For over 50 years, MASTERPIECE has remained steadfast in our commitment to bringing the best in drama to American public television audiences. Known for hits such as All Creatures Great and Small, Sherlock, Downton Abbey and Victoria, and beloved classics such as Upstairs Downstairs, Prime Suspect, The Forsyte Saga and Poldark, MASTERPIECE has been essential Sunday night viewing for millions of fans since 1971.
With the war feeling closer to home, James desperately wants things in order and Carmody trained up to support Siegfried. Carmody and Mrs. Pumphrey clash because he can’t see her dogs the way she does. A dinner with Gerald leaves Mrs. Hall with a dilemma but watching James and Helen brace for their future gives her a new perspective.
Eliza and Nash are still struggling to work together when an explosive case takes them into a cutthroat industry where people will kill to keep their secrets.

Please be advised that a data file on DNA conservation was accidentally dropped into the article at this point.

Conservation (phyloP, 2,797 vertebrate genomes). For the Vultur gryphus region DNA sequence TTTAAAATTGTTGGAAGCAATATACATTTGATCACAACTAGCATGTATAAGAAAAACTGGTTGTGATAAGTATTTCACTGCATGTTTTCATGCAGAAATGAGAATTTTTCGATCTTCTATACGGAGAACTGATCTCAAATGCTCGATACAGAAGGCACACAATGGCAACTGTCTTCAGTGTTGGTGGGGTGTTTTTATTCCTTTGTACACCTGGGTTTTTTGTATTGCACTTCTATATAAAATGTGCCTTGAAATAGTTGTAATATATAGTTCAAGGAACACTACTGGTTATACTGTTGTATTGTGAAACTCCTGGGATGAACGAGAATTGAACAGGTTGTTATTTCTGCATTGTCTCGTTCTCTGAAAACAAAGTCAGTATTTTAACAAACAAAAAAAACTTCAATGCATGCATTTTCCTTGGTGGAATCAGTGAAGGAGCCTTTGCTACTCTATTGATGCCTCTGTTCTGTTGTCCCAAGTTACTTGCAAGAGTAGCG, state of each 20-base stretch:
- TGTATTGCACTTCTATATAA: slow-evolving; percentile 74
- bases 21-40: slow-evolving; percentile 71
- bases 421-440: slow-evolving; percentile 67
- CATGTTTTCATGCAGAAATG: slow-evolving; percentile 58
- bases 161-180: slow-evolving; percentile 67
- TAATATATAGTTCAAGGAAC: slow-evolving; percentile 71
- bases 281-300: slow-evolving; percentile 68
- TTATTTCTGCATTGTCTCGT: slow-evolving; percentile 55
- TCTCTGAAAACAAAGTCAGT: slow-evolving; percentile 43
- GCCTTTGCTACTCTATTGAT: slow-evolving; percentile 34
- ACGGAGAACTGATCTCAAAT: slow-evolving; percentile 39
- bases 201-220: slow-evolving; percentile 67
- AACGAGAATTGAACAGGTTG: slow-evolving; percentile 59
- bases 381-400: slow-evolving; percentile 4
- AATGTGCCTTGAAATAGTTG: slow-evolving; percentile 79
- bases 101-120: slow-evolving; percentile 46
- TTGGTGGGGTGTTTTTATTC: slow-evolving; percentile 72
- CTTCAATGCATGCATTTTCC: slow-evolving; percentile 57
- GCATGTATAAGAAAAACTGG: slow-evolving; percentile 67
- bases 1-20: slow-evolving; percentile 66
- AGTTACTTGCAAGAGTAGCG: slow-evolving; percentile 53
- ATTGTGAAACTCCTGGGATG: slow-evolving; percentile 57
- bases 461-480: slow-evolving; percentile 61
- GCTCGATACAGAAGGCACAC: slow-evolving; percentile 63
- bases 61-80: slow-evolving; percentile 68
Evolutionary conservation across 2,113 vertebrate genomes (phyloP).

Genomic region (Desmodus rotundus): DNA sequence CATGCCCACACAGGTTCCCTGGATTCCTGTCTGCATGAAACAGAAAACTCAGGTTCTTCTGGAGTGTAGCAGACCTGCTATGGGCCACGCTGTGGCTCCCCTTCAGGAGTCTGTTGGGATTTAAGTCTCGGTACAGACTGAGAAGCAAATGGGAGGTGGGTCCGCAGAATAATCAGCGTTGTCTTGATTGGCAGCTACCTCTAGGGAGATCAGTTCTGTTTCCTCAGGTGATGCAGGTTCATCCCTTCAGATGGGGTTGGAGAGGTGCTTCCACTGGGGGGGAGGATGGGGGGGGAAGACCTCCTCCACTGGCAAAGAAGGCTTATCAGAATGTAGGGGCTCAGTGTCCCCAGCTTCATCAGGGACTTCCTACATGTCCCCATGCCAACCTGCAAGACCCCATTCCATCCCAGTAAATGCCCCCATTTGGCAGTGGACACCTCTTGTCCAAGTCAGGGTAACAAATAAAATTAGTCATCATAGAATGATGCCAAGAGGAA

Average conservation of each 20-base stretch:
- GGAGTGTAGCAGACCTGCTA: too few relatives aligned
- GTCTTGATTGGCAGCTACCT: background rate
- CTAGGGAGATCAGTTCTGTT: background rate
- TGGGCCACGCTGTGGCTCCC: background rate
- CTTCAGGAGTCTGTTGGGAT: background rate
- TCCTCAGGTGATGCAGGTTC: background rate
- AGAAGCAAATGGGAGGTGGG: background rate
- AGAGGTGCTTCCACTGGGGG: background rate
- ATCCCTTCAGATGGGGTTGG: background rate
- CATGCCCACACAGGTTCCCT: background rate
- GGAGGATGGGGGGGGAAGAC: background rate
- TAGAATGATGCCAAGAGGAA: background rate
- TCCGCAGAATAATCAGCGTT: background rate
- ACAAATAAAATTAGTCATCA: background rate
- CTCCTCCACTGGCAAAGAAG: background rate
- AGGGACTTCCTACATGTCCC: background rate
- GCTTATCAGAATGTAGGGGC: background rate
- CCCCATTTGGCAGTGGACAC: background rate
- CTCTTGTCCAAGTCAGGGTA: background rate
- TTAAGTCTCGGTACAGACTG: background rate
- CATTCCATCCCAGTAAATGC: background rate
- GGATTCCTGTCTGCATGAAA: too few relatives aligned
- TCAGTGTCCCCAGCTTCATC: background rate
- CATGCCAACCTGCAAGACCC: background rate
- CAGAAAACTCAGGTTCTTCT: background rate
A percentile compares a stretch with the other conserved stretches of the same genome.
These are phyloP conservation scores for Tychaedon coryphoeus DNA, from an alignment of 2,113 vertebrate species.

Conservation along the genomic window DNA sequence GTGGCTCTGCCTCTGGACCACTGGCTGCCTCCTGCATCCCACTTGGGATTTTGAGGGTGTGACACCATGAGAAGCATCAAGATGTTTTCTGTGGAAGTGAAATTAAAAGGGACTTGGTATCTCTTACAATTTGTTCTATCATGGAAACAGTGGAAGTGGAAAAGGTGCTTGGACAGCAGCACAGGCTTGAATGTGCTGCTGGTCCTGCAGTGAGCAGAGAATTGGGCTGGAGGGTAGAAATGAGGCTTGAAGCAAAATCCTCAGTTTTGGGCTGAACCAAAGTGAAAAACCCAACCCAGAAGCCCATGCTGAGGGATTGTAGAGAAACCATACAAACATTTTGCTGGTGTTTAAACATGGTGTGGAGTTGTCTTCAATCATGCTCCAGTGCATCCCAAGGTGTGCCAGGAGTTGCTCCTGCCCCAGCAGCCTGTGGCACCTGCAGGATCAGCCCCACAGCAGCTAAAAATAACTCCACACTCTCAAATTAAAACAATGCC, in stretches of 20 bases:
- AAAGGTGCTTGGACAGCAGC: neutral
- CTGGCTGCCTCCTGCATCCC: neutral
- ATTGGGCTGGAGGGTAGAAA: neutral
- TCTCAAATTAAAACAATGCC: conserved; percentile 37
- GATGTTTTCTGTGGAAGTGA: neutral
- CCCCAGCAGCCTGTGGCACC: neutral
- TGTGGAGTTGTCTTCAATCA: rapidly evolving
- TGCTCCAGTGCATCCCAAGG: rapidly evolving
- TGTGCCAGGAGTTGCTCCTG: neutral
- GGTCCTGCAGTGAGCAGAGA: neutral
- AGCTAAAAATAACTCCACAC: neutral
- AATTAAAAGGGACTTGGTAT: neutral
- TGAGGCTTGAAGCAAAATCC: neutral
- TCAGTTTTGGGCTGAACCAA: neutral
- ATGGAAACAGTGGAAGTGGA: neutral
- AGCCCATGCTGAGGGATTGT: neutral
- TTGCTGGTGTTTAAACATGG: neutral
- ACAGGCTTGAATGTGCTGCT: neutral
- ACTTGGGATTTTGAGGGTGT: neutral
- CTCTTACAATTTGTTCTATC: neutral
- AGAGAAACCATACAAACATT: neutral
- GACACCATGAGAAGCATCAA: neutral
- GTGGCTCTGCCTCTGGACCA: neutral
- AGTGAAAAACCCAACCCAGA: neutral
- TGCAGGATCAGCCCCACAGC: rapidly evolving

Following a visit to the Crabtree’s Farm, Carmody is challenged with learning how to be a vet outside of his books. The new farmers have a worrying illness amongst their herd and James wants to help them in any way he can. Helen rallies the community to help the newcomers whilst she waits for some personal news.
Things are going well for Eliza until a familiar face shows up to question her role at Nash & Sons. Meanwhile, Duke receives an offer that brings their relationship to a crisis point.
Busy and exhausted, James and Helen can’t get any time together. James thinks he’s found a solution when he hires a new trainee vet, Richard Carmody, but things don’t quite work out as he expects. Mrs. Pumphrey also has a new canine member of her household who has an antisocial problem that she needs addressed urgently. Mrs. Hall takes a big step forward in her relationship with Gerald.
Siegfried has the bright idea of bringing in an experienced bookkeeper, Miss Harbottle, to bring method to their madness. James and Helen take inspiration from Siegfried’s ‘Carpe Diem’ approach and make a long-awaited decision